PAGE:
Why Is Indoor Air Quality Important?

The encompassing effects air indoor air quality has on a building and its occupants.

Everyone looks forward to returning to the pre-COVID era when going indoors was safe. To achieve that goal, we need to do our part to protect ourselves and others by wearing masks, getting vaccinated, and practicing social distancing. 

Part of battling COVID-19 also includes ensuring our air quality is as clean and healthy as possible. In addition to the above precautions, the Centers for Disease Control and Prevention (CDC) recommends upgrading ventilation systems in occupied buildings. Unfortunately, upgrading an existing HVAC system can be costly and beyond the means of many small businesses. A more affordable option is to supplement a current ventilation system with a portable air filtration system with a MERV filter rating of 13 or higher to capture the SARS-CoV-2 virus.

We need to remember that while SARS-CoV-2 is a highly contagious and life-threatening virus, there are many other contaminants present in indoor air that can pose health risks as well. 

This blog will address indoor air pollution, how indoor air quality affects job performance, and how to improve your business’s indoor air quality so we can all return to school and work—and a sense of normalcy.

Do You Know What You Are Breathing Indoors? 

We need to ask ourselves this daily every time we do an ordinary indoor task like grocery shopping, working out, or eating at a restaurant. What is in the air? Are you, your employees, and customers breathing in harmful chemicals, bacteria, or viruses? Ignorance may be bliss, but in this case, knowledge is power—and it could save your life and the lives of others. 

According to a Fast Company article, “We spend 90% of our time inside—why don’t we care that our indoor air is so polluted?” ventilation rates were reduced to save energy in response to the energy crisis in the late 1970s. As a result, pollutants have been building up in our structures since then without our knowledge. 

According to the authors, in North America and Europe, people spend 90% of their time indoors. To put that into perspective, multiply your age by 0.9 to determine your “indoor age”—the amount of time spent indoors in your lifetime. 

As our society focuses on the environment, the emphasis has been on outdoor air quality. We also need to spend more time looking at indoor air quality, as we spend more time increasingly inside. Of course, outdoor air quality is critically important, but there should be a balance. After all, a healthy planet with sick people is just as wrong as a sick planet with healthy people. 

Humans’ Contribution to Poor Indoor Air Quality

It is essential to understand that outdoor air pollution can negatively impact indoor air quality because it can seep through a building’s infrastructure. The amount of outdoor air that gets in may depend on your ventilation system and the age of the building. 

We are also partially to blame for our indoor air quality. We naturally dislike odors, whether from cooking, dust, mold, or other factors. That is why we use sprays, candles, and scented cleaners to mitigate odors in the air without considering how they affect our health. In addition, we do not thank the products we use for personal hygiene, including perfumes, deodorant, cologne, and scented shampoos, oils, and lotions.

Man sneezing indoors

We also cannot forget about all the building materials and furniture that off-gas pollutants into our sealed-box homes and offices. “There are all sorts of potential indoor contaminants, some of which you may be familiar with, and some of which you probably haven’t thought much about” (Allen & Macomber, 2020)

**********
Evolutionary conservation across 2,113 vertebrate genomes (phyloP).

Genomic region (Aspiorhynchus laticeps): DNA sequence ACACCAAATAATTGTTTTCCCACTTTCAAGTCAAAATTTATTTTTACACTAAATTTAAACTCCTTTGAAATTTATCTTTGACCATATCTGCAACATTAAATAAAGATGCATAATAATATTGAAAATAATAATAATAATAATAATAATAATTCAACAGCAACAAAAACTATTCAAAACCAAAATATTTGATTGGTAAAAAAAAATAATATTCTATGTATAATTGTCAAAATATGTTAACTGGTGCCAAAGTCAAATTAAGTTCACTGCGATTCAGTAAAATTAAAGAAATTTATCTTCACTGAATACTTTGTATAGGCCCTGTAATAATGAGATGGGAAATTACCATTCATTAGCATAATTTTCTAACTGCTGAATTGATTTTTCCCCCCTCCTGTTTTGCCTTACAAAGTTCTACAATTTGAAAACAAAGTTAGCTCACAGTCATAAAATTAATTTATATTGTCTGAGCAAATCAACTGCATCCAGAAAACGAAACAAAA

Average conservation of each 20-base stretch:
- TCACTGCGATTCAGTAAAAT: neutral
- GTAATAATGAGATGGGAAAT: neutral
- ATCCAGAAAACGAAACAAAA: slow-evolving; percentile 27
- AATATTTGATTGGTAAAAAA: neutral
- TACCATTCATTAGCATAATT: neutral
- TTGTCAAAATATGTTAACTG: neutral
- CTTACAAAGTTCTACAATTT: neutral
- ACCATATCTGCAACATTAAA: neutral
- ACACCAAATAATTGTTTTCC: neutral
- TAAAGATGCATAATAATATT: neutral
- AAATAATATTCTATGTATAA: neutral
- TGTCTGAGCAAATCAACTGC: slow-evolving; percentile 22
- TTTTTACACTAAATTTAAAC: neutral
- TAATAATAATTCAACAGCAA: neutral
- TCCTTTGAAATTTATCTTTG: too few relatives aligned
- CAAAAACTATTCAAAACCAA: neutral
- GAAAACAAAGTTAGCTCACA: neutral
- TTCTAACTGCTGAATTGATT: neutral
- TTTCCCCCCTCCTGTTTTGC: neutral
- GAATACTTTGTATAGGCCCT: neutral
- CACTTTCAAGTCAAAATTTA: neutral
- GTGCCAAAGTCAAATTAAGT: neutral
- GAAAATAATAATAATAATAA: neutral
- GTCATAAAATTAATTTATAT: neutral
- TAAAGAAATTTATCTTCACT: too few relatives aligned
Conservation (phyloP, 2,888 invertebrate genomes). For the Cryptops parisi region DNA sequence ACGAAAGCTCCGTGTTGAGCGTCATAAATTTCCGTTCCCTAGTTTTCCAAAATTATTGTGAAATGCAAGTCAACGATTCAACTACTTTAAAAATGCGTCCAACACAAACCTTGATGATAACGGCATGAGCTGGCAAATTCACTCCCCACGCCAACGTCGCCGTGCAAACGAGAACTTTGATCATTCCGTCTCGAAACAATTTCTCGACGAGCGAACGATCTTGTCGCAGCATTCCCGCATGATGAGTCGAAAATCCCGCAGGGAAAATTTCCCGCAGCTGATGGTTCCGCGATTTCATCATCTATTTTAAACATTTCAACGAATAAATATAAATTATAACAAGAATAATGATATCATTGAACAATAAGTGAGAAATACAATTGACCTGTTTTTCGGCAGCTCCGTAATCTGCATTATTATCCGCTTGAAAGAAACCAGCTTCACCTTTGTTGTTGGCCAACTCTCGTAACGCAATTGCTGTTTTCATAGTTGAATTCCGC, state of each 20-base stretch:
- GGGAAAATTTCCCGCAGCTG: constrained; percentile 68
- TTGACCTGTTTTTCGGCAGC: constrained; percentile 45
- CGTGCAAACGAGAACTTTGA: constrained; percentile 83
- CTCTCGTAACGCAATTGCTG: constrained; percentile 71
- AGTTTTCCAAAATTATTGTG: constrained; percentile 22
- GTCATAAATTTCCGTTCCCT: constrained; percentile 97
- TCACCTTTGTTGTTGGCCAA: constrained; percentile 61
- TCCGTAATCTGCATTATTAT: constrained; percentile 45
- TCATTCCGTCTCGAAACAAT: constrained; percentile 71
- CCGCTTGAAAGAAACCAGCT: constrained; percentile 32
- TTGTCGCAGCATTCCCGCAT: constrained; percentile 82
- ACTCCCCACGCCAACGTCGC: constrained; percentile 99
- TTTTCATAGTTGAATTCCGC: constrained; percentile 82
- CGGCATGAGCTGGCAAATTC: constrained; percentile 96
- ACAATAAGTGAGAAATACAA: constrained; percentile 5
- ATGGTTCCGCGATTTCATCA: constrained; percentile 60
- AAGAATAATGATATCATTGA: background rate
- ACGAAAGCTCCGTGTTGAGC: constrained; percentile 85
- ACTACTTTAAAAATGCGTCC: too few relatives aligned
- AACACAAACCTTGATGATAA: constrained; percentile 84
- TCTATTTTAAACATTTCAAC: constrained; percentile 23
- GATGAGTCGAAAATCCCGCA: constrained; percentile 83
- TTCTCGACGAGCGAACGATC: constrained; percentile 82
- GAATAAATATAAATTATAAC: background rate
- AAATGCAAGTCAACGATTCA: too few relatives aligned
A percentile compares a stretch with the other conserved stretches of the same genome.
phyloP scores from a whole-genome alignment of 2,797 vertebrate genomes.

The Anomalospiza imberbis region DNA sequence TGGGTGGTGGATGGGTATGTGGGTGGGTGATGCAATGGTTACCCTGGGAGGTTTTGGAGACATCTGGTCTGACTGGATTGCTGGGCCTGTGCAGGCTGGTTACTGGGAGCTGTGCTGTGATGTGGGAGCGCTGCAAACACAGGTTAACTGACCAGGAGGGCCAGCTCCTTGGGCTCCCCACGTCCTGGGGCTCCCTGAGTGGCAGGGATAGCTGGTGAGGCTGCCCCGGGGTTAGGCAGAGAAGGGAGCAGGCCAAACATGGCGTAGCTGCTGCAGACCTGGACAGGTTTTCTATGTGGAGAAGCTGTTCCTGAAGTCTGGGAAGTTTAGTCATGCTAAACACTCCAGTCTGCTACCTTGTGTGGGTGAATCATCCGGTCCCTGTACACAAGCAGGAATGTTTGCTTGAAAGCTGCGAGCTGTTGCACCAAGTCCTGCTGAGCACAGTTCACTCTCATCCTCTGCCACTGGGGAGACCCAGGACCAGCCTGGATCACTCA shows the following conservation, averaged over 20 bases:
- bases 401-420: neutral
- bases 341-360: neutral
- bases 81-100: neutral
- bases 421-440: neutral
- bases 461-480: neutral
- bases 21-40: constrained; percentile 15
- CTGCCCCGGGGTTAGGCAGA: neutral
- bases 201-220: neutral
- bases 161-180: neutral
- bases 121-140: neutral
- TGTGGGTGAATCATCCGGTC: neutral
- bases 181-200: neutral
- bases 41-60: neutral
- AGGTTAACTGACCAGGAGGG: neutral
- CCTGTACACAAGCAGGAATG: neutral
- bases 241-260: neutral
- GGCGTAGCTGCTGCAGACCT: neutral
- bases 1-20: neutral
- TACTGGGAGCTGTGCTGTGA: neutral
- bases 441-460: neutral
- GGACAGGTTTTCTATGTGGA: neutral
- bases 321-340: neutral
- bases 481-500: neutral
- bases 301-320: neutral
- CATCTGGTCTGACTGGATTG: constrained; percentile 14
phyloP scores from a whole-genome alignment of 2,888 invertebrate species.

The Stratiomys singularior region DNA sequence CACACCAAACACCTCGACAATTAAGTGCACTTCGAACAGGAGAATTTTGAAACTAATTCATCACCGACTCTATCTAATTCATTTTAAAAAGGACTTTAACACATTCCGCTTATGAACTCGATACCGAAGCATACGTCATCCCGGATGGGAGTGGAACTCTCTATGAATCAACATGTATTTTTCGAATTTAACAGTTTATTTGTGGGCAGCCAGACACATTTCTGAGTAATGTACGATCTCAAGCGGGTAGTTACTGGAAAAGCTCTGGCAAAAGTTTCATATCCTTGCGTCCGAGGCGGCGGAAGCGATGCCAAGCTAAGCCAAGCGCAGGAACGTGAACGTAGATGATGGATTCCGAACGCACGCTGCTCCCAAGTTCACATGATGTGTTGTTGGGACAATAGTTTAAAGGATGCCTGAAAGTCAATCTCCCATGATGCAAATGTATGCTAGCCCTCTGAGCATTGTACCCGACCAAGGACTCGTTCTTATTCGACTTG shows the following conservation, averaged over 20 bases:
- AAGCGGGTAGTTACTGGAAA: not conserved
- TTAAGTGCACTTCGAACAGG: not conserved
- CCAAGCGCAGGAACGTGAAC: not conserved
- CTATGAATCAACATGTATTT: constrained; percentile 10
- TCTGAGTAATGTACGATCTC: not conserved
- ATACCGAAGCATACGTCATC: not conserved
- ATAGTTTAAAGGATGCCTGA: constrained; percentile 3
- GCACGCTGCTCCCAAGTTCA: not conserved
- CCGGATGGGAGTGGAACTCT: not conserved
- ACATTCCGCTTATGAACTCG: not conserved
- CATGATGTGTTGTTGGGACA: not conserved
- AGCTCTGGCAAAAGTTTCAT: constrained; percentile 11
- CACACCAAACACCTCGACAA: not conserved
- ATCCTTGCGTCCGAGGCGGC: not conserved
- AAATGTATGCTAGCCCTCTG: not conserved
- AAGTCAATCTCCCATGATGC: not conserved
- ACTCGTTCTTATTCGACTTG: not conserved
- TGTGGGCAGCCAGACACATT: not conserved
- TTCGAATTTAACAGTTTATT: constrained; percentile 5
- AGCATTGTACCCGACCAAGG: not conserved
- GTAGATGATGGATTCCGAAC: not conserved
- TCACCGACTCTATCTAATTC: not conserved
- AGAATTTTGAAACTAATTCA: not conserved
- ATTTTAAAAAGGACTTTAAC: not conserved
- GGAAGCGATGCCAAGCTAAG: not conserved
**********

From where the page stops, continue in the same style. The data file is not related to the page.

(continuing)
That is certainly a lot to consider and something many of us are happy to ignore. When it comes to commercial and public buildings, a manager’s number-one priority is the health and safety of their employees, patients, students, or customers. Air quality, then, is a critically important topic.

Back to SchoolPost-Covid Style

The COVID-19 pandemic resulted in a catastrophic ripple effect on the world’s normal operations, and one of the sectors most affected was education. 

While the school closures were necessary to stop the spread of COVID-19, they came at a price. According to a Harvard T.H. Chan School of Public Health report, “Healthy Schools: Risk Reduction Strategies for Reopening Schools,” 67.7%, or 1.2 billion, of the world’s students had their education disrupted. The report concluded that school closures would likely lead to an increase in the high school drop-out rate, and even students who stay in school will be affected. According to the report, they face a reduction in lifetime earnings of 1.6%, 3.3%, and 3.0% for White, Black, and Hispanic students, respectively, over a 40-year working life (Jones E., 2020).

Safely reopening schools is a priority so students can get back on track with their education. Before the pandemic, schools were already an environment where highly contagious diseases like chickenpox, measles, mumps, scabies, pinkeye, and norovirus spread. 

While vaccinations are required before school, a high vaccination rate does not guarantee 100% immunity. No vaccine is 100% effective, meaning outbreaks still occur occasionally in schools. We need to prepare for this possibility with the COVID-19 virus as well. 

To contract COVID-19, you do not even need to be in close contact with an infectious person. For example, a sneeze from an infected person can disperse the virus and remain in a room for hours. The Chan School of Public Health report recommends that improving indoor air quality should be part of a layered defense strategy against COVID-19.

High school students wearing masks

Indoor Air Quality Affects Job Performance

Schools nationwide are working to determine the best and safest way to reopen and remain open, but businesses also need to ensure employees’ and customers’ safety and well-being. That means they must address indoor air quality. 

An article by the Harvard Gazette, “Your building might be making you sick Joe Allen can help,” explains how several cognitive function studies demonstrated that indoor air quality impacts job performance. 

Joe Allen, Associate Professor of Exposure Assessment Science at the Harvard T.H. Chan School of Public Health and Director of the Healthy Buildings Program, and his team worked in concert with Syracuse University and SUNY Upstate Medical University, with support from United Technologies on the CogFX studies. They published the report, The Impact of Green Buildings on Cognitive Functions through their joint efforts. Allen has also co-written various reports on indoor environmental quality, such as The 9 Foundations of a Healthy Building and a book, “Healthy Buildings.”